His schoolmate Adrian Prakash, who had also been looking forward to entering college in January, was devastated to find himself on the list. “I'll have to start college later and lose a whole year. It is not fair that we are being used as guinea pigs and forced into something we are not interested in. “I don't see how teaching us to march will be of benefit,” he said. Adrian also felt strongly about the clause prohibiting contact between participants and their families during the three-month programme. “It's ridiculous. My mom is upset and doesn't want me to go,” he said.

While everybody else was dying to know if they were on the list, Stuart Lim Teik Joo from SMK USJ13 made no attempt to find out about his status. “I am terrified by the thought of being picked because I don’t know what to expect and whether the programme will be safe,” he said.

heechin
10-12-2003, 12:45 PM
CHL I think u hit the nail on the head! My concern is also for my kid's welfare in the hands of these newly recruited "trainers"...I really hope they know what they're doing with thousands of disgruntled and resentful teens. I'm ok with the idea of letting my kid undergo a specific regime dedicated to team-building and leadership and other motivation courses - it may do them some good as most of them are enjoying the good life now, so looks like they can now learn something about hardships. It will probably look fantastic on their testimonials or credentials when seeking employment later because they are part of the chosen few who have undergone national service. But the government better know what they're doing when running these programs especially the physical ones. They must ensure that SAFETY is PRIORITY!! Looking at all these reports about graft and incompetency and buck-passing in the government these days, they must be ACCOUNTABLE if anything tragic happened.:(

Cool Hand Luke
10-12-2003, 01:50 PM
Heechin - Accountability? I got this gut feeling that when mishaps happen, it is going to be the run-of-the-mill's 'these things do happen' and 'acts of God' answers. By the way, is there an insurance coverage for our children or do we have to buy them ourselves? I am more terrified of 'the sort' of people who would be teaching/training our children. Are these people trained mentally and psychologically to do the job? Have these people being screened for any hidden skeletons in the cupboards (I am trying to phrase this diplomatically here but if you are parents of young girls, you know what I am trying to say)? A whole host of questions which nobody can answer or care to answer.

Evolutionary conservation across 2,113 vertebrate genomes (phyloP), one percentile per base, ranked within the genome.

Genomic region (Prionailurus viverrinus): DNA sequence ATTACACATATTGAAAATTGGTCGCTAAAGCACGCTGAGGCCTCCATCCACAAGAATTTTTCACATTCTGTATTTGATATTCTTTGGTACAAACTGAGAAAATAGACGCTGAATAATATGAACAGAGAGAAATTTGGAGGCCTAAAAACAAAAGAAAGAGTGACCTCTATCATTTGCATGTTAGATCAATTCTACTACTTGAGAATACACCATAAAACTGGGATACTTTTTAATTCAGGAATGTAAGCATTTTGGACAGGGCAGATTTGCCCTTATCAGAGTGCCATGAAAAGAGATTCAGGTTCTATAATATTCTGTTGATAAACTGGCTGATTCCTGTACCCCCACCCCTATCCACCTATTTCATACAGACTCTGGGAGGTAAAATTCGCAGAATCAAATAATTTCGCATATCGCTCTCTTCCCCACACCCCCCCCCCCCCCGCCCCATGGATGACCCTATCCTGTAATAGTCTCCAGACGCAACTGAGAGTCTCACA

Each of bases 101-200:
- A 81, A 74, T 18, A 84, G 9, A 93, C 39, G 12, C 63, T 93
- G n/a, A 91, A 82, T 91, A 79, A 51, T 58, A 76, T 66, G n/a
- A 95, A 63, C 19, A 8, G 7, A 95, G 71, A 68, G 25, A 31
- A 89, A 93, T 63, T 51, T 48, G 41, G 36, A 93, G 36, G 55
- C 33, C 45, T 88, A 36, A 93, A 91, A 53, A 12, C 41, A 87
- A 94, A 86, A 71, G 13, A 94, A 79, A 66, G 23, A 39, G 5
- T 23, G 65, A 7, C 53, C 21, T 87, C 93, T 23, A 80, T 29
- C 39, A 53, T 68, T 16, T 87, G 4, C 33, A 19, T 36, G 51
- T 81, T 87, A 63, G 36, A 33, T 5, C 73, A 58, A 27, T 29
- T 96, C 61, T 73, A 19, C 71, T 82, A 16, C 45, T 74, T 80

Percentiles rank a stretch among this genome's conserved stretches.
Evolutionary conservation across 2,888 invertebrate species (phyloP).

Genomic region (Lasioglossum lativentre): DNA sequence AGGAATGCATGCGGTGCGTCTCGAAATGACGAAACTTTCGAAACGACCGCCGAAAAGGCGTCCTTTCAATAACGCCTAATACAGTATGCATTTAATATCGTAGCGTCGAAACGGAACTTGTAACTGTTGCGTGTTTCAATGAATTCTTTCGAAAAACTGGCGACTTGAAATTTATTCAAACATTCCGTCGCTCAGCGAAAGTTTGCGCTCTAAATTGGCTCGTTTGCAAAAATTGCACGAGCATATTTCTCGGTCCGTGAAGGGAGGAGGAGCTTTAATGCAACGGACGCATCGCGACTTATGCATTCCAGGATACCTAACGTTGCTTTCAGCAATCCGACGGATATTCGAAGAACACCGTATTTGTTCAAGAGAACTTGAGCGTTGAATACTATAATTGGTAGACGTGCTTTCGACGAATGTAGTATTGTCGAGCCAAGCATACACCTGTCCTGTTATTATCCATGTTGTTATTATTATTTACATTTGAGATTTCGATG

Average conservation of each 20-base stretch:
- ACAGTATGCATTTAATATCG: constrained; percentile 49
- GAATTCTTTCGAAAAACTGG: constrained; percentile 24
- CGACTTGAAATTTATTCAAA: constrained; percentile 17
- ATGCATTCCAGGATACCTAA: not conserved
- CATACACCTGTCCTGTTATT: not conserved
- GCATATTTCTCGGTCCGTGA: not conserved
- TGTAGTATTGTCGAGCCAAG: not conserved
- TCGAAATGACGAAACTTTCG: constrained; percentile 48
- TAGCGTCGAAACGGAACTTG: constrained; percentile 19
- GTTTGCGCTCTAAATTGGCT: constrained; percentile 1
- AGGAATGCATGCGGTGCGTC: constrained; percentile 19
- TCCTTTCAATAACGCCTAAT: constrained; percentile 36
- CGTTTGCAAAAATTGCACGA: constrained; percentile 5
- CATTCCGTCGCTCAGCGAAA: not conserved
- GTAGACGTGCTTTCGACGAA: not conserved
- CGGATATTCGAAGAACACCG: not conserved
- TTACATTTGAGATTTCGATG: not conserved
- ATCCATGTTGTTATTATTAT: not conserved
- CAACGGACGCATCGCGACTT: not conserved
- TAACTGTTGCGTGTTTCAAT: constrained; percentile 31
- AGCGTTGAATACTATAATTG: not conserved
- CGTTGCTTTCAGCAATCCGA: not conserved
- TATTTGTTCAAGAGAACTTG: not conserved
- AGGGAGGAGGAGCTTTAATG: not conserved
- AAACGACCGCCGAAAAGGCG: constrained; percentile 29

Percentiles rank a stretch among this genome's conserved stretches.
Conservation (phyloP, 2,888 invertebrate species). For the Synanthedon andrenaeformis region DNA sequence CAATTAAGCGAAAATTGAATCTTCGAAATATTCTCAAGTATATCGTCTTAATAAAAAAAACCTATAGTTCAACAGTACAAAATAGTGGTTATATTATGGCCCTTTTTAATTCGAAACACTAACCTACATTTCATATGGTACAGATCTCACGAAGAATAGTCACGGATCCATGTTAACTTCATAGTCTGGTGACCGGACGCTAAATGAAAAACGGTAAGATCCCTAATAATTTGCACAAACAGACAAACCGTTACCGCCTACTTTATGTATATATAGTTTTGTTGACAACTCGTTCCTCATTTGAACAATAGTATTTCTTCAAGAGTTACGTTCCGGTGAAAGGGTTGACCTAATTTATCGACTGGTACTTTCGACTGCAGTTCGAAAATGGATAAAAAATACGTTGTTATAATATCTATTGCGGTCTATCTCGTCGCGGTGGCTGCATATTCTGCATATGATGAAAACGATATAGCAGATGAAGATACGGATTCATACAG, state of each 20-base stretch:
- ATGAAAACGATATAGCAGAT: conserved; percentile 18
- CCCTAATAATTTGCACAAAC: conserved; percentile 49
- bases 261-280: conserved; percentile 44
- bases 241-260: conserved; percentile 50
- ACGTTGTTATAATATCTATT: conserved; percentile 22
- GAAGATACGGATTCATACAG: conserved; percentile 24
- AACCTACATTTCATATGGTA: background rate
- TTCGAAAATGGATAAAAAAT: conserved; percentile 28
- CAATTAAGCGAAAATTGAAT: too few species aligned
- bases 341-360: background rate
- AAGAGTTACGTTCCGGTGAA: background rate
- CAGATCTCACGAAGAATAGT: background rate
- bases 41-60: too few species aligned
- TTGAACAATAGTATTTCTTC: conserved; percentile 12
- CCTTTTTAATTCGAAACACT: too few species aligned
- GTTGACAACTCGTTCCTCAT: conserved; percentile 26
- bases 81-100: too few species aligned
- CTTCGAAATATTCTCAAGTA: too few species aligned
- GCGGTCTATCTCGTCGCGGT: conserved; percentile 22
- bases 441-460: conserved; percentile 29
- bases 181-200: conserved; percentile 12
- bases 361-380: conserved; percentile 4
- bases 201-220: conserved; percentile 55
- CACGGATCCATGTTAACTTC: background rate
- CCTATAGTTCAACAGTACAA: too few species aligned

Cool Hand Luke
11-12-2003, 09:48 AM
See? I was right. As usual, bunch of jokers planning something nationwide and affecting the whole nation without thinking. I give up. Osama - I am inclined to agree with most of the things you said and I mean it.

The Star (11th December 2003)

Taylor’s College will refund all fees to its South Australian Matriculation (SAM) students who have been selected for national service training and are not able to pursue their studies, said principal and chief operating officer Anucia Jeganathan. However, she said, students who still wanted to pursue the matriculation course – which starts in January with exams in November – after completing the training could do so as the college would organise intensive bridging classes to make up for the time lost. There was no problem for the college to reschedule its internal exams to accommodate the affected students, she added.

She was responding to the predicament faced by a 17-year-old girl scheduled to attend the SAM course in Taylor’s College beginning Jan 5. Gan Chia Ying, who plans to study commerce in Australia, has been selected for the training programme. The head prefect of SMK St David in Bukit Baru here said she had already paid the college RM8,050 for tuition fees and accommodation, and the training would cause her to lose one year of studies. “I feel this is unfair because I was selected randomly,” she told a press conference held by Durian Daun assemblyman Betty Chew yesterday. Chia Ying said if she could not be exempted from the programme, then she would like to be granted a postponement until she graduated from university.

The first batch of 17-year-olds will start the three-month national service programme on Feb 16, with the second and third batches starting simultaneously on March 22. In Petaling Jaya, DAP national chairman Lim Kit Siang called on National Service Council chairman Datuk Seri Najib Tun Razak to exempt those selected for the training programme next year if they had already made arrangements to enter the SAM course in January. “It is most unfortunate and just bad planning that the training of the 85,000 national service recruits could not be conducted without disrupting the educational plans of students,” he said in a statement.

Lim said the National Service Training Department and the council should have announced the list of recruits before students made plans for SAM.